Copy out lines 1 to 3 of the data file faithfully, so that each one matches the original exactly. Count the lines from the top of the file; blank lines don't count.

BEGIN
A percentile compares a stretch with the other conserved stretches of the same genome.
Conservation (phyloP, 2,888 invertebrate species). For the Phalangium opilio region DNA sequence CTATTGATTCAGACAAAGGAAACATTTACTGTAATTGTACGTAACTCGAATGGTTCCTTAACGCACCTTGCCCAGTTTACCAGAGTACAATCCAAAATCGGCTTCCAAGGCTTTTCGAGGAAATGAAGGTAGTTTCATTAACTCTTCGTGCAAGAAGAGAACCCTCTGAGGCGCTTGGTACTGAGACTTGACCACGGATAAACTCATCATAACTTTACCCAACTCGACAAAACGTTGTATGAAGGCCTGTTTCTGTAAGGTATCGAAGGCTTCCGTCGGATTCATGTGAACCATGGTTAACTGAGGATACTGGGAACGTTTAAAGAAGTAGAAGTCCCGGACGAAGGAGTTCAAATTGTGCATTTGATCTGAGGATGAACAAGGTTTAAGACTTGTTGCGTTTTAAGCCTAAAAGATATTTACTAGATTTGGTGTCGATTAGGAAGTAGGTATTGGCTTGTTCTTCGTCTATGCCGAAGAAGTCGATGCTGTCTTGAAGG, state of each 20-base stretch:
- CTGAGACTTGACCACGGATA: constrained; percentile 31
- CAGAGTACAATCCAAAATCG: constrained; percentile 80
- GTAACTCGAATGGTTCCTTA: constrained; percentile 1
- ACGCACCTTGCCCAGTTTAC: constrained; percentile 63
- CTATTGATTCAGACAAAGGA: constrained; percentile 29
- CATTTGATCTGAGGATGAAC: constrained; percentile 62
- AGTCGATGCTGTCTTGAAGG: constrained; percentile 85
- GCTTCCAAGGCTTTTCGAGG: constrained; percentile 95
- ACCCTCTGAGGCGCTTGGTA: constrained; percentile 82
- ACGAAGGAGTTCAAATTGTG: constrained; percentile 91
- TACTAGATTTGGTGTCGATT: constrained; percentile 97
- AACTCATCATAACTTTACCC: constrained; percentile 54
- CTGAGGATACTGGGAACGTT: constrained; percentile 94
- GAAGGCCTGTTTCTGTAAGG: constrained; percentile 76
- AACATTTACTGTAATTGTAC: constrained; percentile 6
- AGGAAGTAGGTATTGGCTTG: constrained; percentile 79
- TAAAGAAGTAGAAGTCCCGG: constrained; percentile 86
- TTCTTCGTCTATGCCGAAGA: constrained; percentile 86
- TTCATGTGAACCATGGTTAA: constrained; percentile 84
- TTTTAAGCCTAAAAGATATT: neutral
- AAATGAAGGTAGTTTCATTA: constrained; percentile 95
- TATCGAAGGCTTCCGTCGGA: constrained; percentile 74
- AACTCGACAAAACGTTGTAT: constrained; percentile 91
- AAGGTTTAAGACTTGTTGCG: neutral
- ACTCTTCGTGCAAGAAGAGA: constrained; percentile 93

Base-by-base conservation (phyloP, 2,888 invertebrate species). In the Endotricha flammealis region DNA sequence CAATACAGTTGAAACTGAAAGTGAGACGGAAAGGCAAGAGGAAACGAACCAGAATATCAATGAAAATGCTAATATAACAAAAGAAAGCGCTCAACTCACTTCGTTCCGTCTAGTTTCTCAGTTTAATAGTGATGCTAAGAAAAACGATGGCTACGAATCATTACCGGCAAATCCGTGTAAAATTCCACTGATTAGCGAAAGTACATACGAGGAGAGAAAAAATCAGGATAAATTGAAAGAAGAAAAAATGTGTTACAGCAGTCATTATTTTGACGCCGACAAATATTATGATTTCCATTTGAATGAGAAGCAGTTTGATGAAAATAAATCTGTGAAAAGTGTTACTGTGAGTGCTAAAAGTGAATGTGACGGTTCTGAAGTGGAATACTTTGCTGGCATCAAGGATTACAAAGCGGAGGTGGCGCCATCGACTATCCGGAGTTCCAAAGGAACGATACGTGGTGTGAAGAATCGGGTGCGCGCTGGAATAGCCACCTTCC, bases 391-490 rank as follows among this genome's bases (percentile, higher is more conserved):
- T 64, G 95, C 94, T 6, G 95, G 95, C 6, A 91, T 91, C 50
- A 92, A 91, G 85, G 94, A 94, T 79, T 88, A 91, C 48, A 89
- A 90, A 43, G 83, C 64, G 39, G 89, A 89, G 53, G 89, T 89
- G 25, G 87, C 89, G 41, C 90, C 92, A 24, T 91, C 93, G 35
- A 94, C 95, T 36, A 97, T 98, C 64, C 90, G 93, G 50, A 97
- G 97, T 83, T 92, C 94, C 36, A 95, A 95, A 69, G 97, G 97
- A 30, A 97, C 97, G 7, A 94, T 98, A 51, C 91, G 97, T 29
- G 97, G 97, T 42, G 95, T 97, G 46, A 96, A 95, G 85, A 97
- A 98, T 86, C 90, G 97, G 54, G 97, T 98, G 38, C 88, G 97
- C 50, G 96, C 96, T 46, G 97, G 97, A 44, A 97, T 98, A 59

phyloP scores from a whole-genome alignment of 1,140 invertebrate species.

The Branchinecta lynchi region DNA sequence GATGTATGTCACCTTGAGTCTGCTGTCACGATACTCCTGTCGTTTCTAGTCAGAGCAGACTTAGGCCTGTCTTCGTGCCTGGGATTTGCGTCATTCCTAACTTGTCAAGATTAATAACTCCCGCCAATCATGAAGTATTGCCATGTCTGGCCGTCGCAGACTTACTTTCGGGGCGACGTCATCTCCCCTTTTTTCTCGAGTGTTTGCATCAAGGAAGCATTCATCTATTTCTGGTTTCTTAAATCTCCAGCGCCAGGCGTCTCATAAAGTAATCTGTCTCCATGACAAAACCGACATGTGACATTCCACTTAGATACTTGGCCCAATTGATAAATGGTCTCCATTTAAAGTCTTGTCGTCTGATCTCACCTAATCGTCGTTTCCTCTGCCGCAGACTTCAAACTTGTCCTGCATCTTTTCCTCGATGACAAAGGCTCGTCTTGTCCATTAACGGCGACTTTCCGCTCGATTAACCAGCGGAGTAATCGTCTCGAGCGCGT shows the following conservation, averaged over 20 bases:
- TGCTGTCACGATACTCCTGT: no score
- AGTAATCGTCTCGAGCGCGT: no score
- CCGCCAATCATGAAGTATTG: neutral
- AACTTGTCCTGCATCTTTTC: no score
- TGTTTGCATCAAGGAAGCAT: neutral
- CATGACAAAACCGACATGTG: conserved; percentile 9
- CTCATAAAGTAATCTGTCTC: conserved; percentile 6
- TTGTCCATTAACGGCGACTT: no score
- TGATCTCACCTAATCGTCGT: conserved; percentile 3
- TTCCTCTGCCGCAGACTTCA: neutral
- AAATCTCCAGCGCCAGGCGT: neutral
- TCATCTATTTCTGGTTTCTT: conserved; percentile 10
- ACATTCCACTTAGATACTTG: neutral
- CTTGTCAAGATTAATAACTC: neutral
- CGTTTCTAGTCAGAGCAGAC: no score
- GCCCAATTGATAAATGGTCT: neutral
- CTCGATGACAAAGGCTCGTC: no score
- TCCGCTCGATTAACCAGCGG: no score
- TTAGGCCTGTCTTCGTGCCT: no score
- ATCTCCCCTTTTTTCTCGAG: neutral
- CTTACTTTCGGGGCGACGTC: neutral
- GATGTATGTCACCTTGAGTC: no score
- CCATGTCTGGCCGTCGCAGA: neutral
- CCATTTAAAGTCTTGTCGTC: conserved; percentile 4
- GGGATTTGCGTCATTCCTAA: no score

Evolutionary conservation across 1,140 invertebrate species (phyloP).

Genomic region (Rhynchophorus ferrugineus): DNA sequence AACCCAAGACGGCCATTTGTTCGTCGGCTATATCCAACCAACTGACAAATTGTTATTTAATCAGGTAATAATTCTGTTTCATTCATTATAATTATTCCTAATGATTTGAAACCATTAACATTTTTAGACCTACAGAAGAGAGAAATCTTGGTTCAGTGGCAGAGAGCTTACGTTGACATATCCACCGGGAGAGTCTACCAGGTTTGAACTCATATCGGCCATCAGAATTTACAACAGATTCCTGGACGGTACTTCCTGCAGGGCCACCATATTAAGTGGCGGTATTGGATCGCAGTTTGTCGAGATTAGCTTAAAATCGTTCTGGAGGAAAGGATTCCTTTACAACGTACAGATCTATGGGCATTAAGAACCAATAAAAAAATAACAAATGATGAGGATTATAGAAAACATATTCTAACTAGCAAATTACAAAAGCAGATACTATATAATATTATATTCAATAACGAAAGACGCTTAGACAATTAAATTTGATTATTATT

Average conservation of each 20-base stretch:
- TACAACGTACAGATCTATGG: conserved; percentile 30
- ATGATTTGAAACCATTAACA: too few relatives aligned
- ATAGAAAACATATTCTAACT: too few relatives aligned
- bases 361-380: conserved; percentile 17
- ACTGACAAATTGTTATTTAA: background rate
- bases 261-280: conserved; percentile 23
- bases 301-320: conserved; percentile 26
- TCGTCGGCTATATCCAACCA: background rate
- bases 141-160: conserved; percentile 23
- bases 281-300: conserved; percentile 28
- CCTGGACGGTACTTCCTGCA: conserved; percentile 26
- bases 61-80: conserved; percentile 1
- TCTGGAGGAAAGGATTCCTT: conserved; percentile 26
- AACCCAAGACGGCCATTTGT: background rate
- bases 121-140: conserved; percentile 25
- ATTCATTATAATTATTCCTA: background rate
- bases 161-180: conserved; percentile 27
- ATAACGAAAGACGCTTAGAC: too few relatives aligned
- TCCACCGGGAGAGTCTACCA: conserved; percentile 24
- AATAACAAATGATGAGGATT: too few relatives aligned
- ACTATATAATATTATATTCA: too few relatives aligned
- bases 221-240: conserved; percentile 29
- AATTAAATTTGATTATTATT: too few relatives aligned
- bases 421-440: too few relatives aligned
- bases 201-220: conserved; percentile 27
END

A percentile compares a stretch with the other conserved stretches of the same genome.
Conservation (phyloP, 2,888 invertebrate species). For the Phalangium opilio region DNA sequence CTATTGATTCAGACAAAGGAAACATTTACTGTAATTGTACGTAACTCGAATGGTTCCTTAACGCACCTTGCCCAGTTTACCAGAGTACAATCCAAAATCGGCTTCCAAGGCTTTTCGAGGAAATGAAGGTAGTTTCATTAACTCTTCGTGCAAGAAGAGAACCCTCTGAGGCGCTTGGTACTGAGACTTGACCACGGATAAACTCATCATAACTTTACCCAACTCGACAAAACGTTGTATGAAGGCCTGTTTCTGTAAGGTATCGAAGGCTTCCGTCGGATTCATGTGAACCATGGTTAACTGAGGATACTGGGAACGTTTAAAGAAGTAGAAGTCCCGGACGAAGGAGTTCAAATTGTGCATTTGATCTGAGGATGAACAAGGTTTAAGACTTGTTGCGTTTTAAGCCTAAAAGATATTTACTAGATTTGGTGTCGATTAGGAAGTAGGTATTGGCTTGTTCTTCGTCTATGCCGAAGAAGTCGATGCTGTCTTGAAGG, state of each 20-base stretch:
- CTGAGACTTGACCACGGATA: constrained; percentile 31